Complementary therapy use among people with type 2 diabetes or cardiovascular disease: an Australian cross-sectional study

2017-02-28T00:32:53Z (GMT) by Canaway, Rachel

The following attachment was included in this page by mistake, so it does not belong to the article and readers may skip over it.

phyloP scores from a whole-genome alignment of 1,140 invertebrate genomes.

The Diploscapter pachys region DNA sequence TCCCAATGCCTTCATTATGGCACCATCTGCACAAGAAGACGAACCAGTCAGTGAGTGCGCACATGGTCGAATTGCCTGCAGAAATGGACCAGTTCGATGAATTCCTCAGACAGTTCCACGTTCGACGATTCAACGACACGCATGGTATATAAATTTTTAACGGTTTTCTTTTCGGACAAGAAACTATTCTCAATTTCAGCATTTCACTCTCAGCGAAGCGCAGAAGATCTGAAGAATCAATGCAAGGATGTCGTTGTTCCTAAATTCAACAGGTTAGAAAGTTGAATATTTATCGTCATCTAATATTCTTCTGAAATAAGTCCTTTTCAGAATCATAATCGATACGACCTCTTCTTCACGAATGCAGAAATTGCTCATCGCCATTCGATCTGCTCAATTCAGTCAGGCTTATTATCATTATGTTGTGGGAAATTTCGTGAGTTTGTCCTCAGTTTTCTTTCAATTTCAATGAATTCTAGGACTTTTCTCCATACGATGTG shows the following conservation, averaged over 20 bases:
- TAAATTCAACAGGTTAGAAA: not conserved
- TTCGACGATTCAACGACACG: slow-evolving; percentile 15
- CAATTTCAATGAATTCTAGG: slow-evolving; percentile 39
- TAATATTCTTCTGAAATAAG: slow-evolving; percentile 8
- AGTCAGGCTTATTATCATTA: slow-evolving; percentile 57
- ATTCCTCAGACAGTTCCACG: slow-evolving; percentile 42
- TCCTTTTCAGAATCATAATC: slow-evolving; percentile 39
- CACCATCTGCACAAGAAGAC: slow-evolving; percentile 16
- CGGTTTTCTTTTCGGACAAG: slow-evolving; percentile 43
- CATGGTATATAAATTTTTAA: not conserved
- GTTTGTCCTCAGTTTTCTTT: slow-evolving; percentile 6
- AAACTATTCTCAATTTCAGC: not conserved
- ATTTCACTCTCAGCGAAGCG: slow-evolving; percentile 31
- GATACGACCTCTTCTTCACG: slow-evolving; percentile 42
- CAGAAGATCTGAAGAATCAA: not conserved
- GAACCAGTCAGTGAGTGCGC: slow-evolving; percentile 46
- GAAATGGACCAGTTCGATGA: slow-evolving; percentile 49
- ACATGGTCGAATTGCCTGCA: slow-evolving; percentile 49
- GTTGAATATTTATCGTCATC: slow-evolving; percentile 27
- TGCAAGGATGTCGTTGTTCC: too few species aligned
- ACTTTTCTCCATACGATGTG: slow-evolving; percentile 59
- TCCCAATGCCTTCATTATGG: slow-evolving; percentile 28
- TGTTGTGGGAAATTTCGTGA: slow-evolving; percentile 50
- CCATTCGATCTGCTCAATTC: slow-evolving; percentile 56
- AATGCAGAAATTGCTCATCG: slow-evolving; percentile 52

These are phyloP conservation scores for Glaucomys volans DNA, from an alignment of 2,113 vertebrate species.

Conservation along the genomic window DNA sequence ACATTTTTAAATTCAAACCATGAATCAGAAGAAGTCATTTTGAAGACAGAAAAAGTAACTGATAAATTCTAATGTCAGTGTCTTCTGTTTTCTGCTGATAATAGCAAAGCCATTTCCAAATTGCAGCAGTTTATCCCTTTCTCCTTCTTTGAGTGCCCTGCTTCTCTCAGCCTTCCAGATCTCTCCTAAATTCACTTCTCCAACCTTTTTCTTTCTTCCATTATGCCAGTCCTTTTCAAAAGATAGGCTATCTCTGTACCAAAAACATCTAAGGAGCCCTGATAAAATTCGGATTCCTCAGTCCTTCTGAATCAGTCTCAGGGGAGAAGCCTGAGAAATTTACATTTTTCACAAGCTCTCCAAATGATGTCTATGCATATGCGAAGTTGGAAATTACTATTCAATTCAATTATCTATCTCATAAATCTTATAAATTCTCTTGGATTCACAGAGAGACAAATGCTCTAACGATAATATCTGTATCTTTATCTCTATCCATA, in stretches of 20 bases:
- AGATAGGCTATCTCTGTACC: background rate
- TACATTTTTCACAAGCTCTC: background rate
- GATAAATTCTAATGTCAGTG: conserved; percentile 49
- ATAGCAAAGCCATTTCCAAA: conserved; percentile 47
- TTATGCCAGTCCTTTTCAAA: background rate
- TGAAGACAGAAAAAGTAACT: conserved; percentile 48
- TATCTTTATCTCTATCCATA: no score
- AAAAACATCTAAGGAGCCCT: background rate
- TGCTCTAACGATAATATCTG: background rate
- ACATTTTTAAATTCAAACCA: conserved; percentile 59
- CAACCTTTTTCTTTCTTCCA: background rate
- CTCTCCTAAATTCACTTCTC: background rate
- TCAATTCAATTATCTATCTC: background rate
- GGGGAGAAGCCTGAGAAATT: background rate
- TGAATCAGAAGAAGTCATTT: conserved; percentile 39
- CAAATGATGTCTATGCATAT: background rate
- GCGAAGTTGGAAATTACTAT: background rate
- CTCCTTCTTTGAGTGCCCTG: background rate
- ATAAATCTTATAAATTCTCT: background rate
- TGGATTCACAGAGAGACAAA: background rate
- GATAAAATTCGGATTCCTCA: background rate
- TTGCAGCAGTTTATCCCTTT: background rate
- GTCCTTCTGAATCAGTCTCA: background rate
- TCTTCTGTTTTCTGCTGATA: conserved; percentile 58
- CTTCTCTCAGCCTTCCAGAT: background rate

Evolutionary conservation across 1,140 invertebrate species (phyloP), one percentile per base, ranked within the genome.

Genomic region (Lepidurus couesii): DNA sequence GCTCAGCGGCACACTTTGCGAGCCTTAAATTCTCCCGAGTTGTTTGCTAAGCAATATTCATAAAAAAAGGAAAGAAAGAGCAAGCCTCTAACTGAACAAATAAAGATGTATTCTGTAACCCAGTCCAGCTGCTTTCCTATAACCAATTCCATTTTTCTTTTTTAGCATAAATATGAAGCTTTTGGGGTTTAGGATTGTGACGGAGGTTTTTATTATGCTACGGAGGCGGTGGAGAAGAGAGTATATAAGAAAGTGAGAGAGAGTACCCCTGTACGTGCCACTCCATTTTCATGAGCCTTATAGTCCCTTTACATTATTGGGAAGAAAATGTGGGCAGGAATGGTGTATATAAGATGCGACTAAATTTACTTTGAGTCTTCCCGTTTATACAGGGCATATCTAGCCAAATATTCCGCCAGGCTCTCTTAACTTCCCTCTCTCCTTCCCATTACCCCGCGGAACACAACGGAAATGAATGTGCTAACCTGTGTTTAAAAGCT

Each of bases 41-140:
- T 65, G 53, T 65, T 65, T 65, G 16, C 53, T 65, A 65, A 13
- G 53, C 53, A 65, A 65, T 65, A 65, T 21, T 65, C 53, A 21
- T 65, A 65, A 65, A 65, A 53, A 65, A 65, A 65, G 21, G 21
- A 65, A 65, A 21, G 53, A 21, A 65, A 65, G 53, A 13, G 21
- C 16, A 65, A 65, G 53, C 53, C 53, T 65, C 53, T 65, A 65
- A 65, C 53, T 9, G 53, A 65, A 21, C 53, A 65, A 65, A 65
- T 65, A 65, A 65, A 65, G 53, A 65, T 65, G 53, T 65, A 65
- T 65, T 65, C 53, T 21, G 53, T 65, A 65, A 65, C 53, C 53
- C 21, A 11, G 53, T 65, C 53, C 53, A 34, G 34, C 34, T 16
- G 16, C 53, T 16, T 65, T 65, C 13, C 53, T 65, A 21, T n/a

The popularity of complementary and alternative medicines (CAMs) has been increasing in Australia and high levels of CAM use have been documented among people with chronic conditions. Yet little is known about how people with chronic disease manage their continuing need for medical care and make decisions about using CAM and/or conventional medicines. This thesis describes the use of CAM among people in Victoria, Australia, with two common chronic conditions, type 2 diabetes and cardiovascular disease. Using both qualitative (n=88) and quantitative (n=2,915) data from the CAMELOT study (Complementary and Alternative Medicine, Economics Lifestyle and Other Therapeutic approaches for chronic conditions), new knowledge is provided which contributes to the understanding of care-seeking and health management among people with these conditions. This thesis contains seven articles for publication (and Appendices) which use literature review, descriptive statistics, logistic regression, thematic analysis and discussion to analyse and explore aspects of the use of CAM and conventional healthcare products and services. Areas investigated include: (l) use of CAM products and/or practitioners - prevalence, extent (quantity), modalities used, reasons for and motivators of use, costs, outcomes of CAM practitioner use, factors that would increase the likelihood of visiting a CAM practitioner, disclosure of use to medical doctors and communication between CAM and medical practitioners; (2) use of conventional medical services - frequency of consultations, numbers of doctors visited and pharmaceuticals used, and costs; (3) demographic, health status, quality of life, and care-seeking differences between CAM users and non-users; (4) participants’ perspectives on CAM and conventional medical healthcare services and treatment; and (5) concepts of integration of CAM and conventional medicine. While this study has limitations, many of which are inherent in self-report data and in research of such a diverse and highly pluralistic field as CAM, it highlights the perceived significance and benefits of CAM use for consumers in chronic condition prevention and management, the affordability barrier of access to CAM, the perceived shortfalls of mainstream services, and the potential benefits of greater interaction and communication between CAM and conventional medical providers in Australia. The research brings focus to the multiple ways in which people incorporate CAMs in their lives, often using it to maintain a sense of control or empowerment when faced with living with a chronic condition. Many participants reported improved blood sugar or blood pressure readings and ability to cope, and CAM practitioner use was associated with benefits such as improved confidence in condition management and improved knowledge and understanding of condition(s}. The benefits of CAM use should be viewed at a higher level than solely research on clinical efficacy allows, and further investigation of how the CAM workforce might be incorporated into mainstream pathways for chronic disease prevention and management is warranted. The application of comparable standards and subsidies across conventional and complementary healthcare would help to remove significant barriers currently limiting access to CAM and could encourage a more consumer-centred health system.